Cold War

Chinese then-Vice President Xi Jinping and U.S. then-Vice President Joe Biden view an honor guard inside the Great Hall of the People on Aug. 18, 2011 in Beijing.

America Needs To Talk About a China Reset

Biden and Trump are debating who is the bigger China hawk. Instead, the next administration should learn from the Cold War to defuse the rivalry.

Workers iron a Chinese national flag while a U.S. national flag is placed in front of a Chinese traditional painting before a meeting of the U.S. National Security Advisor Tom Donilon and Chinese State Councilor Yang Jiechi at Diaoyutai State Guesthouse on May 27, 2013 in Beijing, China.

China and the United States Are in a Race to Lose Power

A new cold war is starting, and neither side seems interested in winning.

A worker removes the sign at the entrance to the U.S. consulate in Chengdu, in Sichuan province, China, on July 25.

There’s No Cold War With China

Applying 20th-century analogies to the U.S.-Chinese relationship is a misuse of history—and shows a misunderstanding of the present.

Policemen march in front of the U.S. consulate in Chengdu, China on July 26. The Chengdu mission was ordered shut in retaliation for the forced closure of Beijing's consulate in Houston, Texas.

Is This the Beginning of a New Cold War With China?

The clash between Washington and Beijing could be the start of a new ideological confrontation—or the inevitable fallout from a power transition.

China's President Xi Jinping arrives at a meeting during a BRICS Summit.

China Can Buy Influence, but It Can’t Buy Love

The Chinese government could learn a thing or two about soft power from a long-gone and much-maligned socialist regime: East Germany.

The lowering of the Chinese flag on Tiananmen Square in Beijing

Silicon Valley Can’t Be Neutral in the U.S.-China Cold War

Firms like Zoom show that “one company, two systems” doesn’t work.

Bekhzod Tashkenbaev of Uzbekistan participates in the first World High Wire Championships, over the Han River in Seoul, on May 3, 2007.

The United States Forgot Its Strategy for Winning Cold Wars

The plan that worked to defeat the Soviet Union can work today against China—it’s just not what you think.

People from East Germany greet citizens of West Germany at the Brandenburg Gate in Berlin on Dec. 22, 1989, after the fall of the Berlin Wall the month before.

We Weren’t Ready for a World Without Walls

The fall of the Berlin Wall 30 years ago was a giddy moment, but the subsequent rush to tear down walls everywhere has yielded a global system in which bad actors are no longer held accountable.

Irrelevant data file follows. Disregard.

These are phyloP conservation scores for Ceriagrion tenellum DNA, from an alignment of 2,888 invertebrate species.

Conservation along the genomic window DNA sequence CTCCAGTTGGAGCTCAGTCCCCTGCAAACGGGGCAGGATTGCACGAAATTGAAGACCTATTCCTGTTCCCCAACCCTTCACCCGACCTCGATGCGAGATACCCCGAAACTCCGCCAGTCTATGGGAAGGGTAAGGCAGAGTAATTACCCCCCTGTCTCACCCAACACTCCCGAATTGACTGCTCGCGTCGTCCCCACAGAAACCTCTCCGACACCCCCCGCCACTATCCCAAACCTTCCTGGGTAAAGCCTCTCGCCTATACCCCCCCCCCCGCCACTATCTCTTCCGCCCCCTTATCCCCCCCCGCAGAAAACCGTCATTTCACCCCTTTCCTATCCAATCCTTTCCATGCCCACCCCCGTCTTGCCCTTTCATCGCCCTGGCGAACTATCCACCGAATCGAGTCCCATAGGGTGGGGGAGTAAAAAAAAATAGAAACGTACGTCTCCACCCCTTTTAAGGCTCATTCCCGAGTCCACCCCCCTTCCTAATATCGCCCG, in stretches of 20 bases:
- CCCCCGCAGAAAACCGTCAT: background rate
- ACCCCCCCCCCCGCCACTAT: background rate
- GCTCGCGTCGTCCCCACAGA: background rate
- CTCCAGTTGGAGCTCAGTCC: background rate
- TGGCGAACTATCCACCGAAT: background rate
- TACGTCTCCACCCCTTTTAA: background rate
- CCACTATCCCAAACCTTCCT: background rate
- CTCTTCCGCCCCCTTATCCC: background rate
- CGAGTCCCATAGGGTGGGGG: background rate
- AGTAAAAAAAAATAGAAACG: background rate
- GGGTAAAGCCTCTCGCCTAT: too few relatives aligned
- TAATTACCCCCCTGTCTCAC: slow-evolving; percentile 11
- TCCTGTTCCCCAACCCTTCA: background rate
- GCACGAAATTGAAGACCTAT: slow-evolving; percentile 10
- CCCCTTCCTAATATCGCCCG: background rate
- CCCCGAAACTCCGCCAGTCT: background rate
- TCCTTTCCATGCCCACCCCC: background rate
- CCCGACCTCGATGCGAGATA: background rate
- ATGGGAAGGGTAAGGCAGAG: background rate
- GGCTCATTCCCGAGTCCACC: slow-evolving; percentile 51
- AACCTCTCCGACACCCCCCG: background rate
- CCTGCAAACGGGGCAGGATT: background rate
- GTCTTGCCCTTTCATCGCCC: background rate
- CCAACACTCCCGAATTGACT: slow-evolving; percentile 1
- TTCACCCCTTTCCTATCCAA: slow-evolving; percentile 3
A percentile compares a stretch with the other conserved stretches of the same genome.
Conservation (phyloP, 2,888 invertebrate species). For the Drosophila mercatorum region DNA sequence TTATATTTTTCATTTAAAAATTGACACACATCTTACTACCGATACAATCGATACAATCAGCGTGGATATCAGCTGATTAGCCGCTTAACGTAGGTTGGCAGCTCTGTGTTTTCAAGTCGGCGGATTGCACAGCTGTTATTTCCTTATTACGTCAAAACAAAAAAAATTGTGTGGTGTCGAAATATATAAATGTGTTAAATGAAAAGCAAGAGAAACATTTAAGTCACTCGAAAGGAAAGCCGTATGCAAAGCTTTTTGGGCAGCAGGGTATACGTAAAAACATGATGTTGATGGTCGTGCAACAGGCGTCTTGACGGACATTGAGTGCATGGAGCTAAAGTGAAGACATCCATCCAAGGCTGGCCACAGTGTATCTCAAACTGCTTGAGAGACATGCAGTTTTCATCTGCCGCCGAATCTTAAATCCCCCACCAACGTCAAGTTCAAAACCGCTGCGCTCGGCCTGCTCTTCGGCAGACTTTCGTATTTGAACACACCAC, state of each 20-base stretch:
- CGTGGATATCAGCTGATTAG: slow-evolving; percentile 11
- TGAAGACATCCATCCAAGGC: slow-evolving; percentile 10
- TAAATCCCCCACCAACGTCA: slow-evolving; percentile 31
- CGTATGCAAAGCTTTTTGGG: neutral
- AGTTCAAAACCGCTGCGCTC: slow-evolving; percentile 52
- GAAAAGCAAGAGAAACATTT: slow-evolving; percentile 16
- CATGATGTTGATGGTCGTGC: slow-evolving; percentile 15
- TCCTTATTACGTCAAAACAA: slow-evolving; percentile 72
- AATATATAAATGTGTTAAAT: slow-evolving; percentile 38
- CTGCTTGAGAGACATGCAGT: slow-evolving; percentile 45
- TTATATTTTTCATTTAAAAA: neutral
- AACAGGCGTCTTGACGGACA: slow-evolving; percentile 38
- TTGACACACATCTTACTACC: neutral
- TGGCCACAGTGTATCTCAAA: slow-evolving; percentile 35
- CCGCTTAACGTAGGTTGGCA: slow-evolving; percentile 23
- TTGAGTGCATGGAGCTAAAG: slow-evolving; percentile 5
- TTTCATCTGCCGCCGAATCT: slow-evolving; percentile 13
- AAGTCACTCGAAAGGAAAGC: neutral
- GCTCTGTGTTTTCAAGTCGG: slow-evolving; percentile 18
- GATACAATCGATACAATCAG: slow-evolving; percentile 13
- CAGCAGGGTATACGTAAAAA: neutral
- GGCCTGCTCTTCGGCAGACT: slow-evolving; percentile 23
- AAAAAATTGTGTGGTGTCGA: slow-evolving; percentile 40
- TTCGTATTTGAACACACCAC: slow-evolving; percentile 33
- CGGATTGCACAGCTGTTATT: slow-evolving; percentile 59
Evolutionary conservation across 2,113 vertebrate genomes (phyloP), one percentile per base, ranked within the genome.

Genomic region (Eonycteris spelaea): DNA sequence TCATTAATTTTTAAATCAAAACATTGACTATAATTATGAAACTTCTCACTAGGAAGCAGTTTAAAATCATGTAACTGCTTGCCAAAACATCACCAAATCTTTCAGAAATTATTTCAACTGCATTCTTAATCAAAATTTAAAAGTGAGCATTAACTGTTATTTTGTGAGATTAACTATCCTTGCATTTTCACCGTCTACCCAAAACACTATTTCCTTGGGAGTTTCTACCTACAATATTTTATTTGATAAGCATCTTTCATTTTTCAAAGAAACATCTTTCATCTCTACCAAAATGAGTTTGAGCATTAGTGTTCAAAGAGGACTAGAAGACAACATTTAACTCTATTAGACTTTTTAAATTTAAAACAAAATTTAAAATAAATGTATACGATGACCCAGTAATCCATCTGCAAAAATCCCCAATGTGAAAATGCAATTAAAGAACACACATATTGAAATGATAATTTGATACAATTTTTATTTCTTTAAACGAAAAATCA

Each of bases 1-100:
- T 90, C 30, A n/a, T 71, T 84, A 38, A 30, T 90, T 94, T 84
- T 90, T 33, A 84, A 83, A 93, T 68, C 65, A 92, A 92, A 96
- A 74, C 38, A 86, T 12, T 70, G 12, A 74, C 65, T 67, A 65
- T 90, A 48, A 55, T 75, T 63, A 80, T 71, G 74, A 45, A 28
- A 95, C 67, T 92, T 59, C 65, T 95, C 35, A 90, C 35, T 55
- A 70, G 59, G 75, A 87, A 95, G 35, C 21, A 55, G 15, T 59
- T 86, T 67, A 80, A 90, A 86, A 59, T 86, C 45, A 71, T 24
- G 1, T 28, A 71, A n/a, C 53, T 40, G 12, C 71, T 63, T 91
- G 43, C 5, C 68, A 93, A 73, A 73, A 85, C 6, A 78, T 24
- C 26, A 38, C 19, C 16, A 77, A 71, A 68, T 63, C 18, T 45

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How the U.S. Found Out About Russia’s First Nuclear Test 70 Years Ago

A newly published report shows it took the Truman administration nearly two weeks to confirm the news.

Chinese President Xi Jinping greets U.S. President Donald Trump at a welcome ceremony in Beijing on Nov. 9, 2017.

The U.S.-China Cold War Is a Myth

The 20th century’s great standoff doesn’t explain the emerging dynamic between Washington and Beijing.

U.S. President Ronald Reagan, commemorating the 750th anniversary of Berlin, reviews honor guard of Royal Regiment of Scotland (wearing kilts) on June 12, 1987 after his landing at Berlin Tempelhof Airport.

Yesterday’s Cold War Shows How to Beat China Today

The Trump administration has been ignoring the playbook that produced the downfall of the Soviet Union.

Document of the Week: When Sweden Wanted Nukes

A 1963 U.S. intelligence assessment underscores how many countries—even Sweden—were exploring nuclear weapons programs at the height of the Cold War.

Foreign Policy illustration/Madoka Ikegami-Pool/Getty Images/Drew Angerer/Getty Images

The Real Origins of the U.S.-China Cold War

The only way to win the next superpower showdown is to understand what exactly caused it.

The Fialka encryption system, part of the collection at the KGB Espionage Museum in New York City.

The Soviets’ Unbreakable Code

The hidden history of the Fialka espionage machine.

A nurse prepares a measles, mumps, and rubella vaccine at the Rockland County Health Department in New York on April 5. (Johannes Eisele/AFP/Getty Images)

How Russia Sows Confusion in the U.S. Vaccine Debate

Not content to cause political problems, Moscow’s trolls are also undermining public health.

Election billboards of Angela Merke and Gregor Gysi, top candidate of the Left Party, on Sept. 16, 2005 in Berlin. (Eric Feferberg/AFP/Getty Images)

Germany’s Cold War Enemies May Become Partners

In eastern Germany, center-right Christian Democrats are considering teaming up with far-left former Communists.

North Korea's leader Kim Jong Un (L) bids farewell to South Korean President Moon Jae-in (R) on Moon's departure from North Korea at Samjiyon airport on September 20, 2018 in Samjiyon, North Korea. (Photo by Pyeongyang Press Corps/Pool/Getty Images)

South Korea Is an Ally, Not a Puppet

Washington's image of Seoul is stuck in the 1970s. It's time to move on.

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The Books We Read in 2018

Some of Foreign Policy’s favorite reads of the year.

President Donald Trump, first lady Melania Trump, former President Barack Obama, former first lady Michelle Obama, former President Bill Clinton and former Secretary of State Hillary Clinton listen during a state funeral for former U.S. President George H. W. Bush at the Washington National Cathedral on Dec. 5, 2018 in Washington, DC. (Alex Brandon/Getty Images)

The Death of Global Order Was Caused by Clinton, Bush, and Obama

America’s post-Cold War presidents could have taken a road that didn’t end at Donald Trump.

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